Anterior view of a running foot strike in Vibram Fivefingers KSO shoes on asphalt filmed at 300fps with a Casio Exilim EX-F1 digital camera – slowed down further in Virtualdub. Contact is initially made on the forefoot, and you can clearly see the ankle pronate after initial contact is made. Courtesy of


The Imelda Marcos complex


My name is Jason Graham-Nye and I have a running shoe problem. Step One done. Eleven to go.

After my first marathon in Sydney 10 years ago, I had hip issues and gave the game away. We moved to the US in 2005 to Portland – the home of US Track & Field. I was wooed back into running as a way to manage the insanity of launching a start up. Despite both Adidas and Nike being headquartered here, I had shoe issues. Pictured are the three pairs I have raced in recently. The gardening shoes on the right have done 3 marathons. The Vivo's (in the middle) just ran Eugene Marathon. And the K Swiss Australiana's did a 12 km race 3 weeks ago.

And yet, I have a dicky achilles so I am seeing my podiatrist (an ex US Track & Field star) to figure it out. Judging by the look on Kim's face, I don't think a new pair of runners is in my near future. changed my life

I might be completely late to this party but in the past week since signing up for – a free financial management tool, my ability to manage this part of my life has improved enormously. Log in and connect your accounts to Mint. Then let the magic happen. A quick check today shows a cheque for rent has just cleared, that Amex just slugged me a fee and an offer for a 0% credit card if I'd like to replace Amex.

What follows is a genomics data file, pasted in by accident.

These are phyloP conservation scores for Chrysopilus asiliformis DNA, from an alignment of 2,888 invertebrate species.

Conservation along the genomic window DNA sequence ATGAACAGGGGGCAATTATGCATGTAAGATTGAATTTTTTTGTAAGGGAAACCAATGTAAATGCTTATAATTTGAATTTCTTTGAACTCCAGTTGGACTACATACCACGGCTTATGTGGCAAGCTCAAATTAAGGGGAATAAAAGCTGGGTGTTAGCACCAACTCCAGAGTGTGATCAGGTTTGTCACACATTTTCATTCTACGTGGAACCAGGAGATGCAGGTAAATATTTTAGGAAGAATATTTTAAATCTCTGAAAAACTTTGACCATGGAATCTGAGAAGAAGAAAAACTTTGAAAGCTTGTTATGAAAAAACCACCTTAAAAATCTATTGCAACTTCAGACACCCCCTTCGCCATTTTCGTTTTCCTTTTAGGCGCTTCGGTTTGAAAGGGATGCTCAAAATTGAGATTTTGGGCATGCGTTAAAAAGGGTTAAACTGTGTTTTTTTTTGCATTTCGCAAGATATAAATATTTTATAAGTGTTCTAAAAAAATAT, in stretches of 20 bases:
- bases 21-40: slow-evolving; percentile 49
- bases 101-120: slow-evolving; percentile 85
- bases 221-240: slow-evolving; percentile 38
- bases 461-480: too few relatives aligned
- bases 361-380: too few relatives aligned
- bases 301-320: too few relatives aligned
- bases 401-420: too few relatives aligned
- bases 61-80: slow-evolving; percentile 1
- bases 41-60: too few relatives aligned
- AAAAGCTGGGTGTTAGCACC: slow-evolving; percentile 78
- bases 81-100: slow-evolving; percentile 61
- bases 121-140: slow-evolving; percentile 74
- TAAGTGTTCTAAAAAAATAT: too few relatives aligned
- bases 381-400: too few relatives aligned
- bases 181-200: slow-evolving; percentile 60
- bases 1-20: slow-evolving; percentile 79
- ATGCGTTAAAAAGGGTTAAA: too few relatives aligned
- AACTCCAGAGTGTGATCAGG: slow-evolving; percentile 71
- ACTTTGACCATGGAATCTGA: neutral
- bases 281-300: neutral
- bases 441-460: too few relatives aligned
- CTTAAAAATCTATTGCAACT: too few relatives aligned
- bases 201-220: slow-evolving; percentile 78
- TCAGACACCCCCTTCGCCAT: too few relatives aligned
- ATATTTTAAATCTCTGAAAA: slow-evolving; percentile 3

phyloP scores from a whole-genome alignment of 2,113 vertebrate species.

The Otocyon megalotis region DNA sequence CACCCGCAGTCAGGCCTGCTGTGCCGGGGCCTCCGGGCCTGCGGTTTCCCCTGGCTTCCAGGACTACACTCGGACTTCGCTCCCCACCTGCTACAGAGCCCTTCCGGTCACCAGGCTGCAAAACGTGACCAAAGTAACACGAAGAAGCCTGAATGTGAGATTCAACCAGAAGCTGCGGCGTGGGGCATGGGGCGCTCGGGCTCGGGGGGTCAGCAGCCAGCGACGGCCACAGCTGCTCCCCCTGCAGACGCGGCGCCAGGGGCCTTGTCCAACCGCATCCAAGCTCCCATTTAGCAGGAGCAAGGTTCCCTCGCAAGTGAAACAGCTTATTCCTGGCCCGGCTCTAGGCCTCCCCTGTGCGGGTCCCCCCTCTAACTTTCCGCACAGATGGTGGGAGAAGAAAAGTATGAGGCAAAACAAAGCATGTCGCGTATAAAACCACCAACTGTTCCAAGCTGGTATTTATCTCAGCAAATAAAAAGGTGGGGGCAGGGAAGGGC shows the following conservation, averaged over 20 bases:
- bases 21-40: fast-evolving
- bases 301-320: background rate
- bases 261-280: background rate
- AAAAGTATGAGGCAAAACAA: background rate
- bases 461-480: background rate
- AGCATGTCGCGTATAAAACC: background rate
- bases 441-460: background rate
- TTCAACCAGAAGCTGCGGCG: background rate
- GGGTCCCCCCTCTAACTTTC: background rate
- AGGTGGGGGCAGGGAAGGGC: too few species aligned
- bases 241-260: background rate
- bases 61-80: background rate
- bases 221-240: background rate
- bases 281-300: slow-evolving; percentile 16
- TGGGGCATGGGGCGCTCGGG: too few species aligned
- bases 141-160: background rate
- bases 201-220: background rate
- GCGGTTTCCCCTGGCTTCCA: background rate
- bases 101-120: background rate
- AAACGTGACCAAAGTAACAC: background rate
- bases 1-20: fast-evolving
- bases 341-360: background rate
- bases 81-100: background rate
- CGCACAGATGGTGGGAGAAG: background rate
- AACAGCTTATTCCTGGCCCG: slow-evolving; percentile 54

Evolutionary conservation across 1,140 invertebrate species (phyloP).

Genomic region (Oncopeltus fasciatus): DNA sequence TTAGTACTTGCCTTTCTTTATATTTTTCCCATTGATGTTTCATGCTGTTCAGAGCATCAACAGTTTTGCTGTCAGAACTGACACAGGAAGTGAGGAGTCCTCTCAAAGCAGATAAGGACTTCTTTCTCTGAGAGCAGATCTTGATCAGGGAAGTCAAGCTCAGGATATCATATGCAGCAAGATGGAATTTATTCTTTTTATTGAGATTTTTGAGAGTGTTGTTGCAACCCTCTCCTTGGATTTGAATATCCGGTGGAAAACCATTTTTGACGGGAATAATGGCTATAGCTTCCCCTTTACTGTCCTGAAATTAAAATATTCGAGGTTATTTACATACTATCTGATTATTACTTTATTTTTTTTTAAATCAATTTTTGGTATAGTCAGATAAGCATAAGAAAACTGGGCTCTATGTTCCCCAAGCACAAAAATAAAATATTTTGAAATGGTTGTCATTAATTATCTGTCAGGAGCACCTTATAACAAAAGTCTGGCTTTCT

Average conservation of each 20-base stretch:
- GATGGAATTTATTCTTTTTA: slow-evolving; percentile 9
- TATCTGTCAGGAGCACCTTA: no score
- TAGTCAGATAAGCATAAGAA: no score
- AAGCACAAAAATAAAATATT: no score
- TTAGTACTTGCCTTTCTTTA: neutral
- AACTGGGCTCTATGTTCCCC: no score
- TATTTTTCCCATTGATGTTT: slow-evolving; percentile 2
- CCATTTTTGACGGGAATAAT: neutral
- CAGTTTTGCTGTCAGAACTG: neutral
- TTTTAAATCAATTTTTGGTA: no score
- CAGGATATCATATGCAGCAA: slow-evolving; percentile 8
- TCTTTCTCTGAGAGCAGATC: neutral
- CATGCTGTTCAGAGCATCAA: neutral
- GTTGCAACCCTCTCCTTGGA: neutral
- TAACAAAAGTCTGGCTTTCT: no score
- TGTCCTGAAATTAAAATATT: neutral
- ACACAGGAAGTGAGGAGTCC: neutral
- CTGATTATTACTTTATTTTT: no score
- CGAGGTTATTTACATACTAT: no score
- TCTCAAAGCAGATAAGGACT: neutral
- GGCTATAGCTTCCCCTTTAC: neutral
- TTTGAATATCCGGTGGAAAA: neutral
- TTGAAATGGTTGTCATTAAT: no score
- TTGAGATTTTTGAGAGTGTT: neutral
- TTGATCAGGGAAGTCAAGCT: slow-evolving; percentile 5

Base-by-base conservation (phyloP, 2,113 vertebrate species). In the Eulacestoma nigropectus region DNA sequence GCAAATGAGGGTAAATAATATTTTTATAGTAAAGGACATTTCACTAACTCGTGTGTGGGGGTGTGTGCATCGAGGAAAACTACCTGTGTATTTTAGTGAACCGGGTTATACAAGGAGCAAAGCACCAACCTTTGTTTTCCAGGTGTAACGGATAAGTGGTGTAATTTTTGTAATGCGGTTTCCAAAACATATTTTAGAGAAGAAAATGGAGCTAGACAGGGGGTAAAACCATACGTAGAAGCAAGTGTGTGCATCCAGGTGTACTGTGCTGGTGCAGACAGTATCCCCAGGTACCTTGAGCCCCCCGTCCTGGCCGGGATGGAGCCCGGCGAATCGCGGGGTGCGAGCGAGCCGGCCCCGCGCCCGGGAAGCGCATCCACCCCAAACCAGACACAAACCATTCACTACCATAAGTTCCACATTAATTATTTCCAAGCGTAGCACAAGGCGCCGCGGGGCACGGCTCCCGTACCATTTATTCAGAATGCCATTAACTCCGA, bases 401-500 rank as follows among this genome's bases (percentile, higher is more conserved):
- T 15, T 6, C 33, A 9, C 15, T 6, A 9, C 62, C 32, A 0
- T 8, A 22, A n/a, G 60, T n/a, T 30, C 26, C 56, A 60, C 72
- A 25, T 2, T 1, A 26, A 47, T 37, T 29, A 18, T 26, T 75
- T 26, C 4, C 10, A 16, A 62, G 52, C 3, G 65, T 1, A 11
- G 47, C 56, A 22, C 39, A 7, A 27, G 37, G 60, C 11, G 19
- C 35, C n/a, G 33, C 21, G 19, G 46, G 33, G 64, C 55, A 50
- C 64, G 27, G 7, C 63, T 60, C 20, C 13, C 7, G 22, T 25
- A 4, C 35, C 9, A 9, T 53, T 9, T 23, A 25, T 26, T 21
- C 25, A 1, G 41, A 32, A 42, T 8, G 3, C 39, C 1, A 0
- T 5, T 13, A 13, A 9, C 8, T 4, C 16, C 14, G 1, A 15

The killer app though is its' ability to look at my financial statements, categorize each transaction and then analyze if I am better or worse than my budget. That process used to take me forever.

It really is very cool.

Seth Godin

When you’re ready to start something, ask these questions…

With thanks to Seth Godin.

  1. Who are you trying to please?
  2. Are you trying to make a living, make a difference, or leave a
  3. How will the world be different when you've succeeded?
  4. Is it more important to add new customers or to increase your
    interactions with existing ones?
  5. Do you want a team? How big? (I know, that's two questions)
  6. Would you rather have an open-ended project that's never done, or
    one where you hit natural end points? (How high is high enough?)
  7. Are you prepared to actively sell your stuff, or are you expecting
    that buyers will walk in the door and ask for it?
  8. Which: to invent a category or to be just like Bob/Sue, but better?
  9. If you take someone else's investment, are you prepared to sell out
    to pay it back?
  10. Are you done personally growing, or is this project going to force
    you to change and develop yourself?
  11. Choose: teach and lead and challenge your customers, or do what they
  12. How long can you wait before it feels as though you're succeeding?
  13. Is perfect important? (Do you feel the need to fail privately, not
    in public?)
  14. Do you want your customers to know each other (a tribe) or is it
    better they be anonymous and separate?
  15. How close to failure, wipe out and humiliation are you willing to
    fly? (And while we're on the topic, how open to criticism are you
    willing to be?)
  16. What does busy look like?

In my experience, people skip all of these questions and ask instead:
"What can I do that will be sure to work?" The problem, of course, is
that there is no sure, and even worse, that you and I have no
agreement at all on what it means for something to work.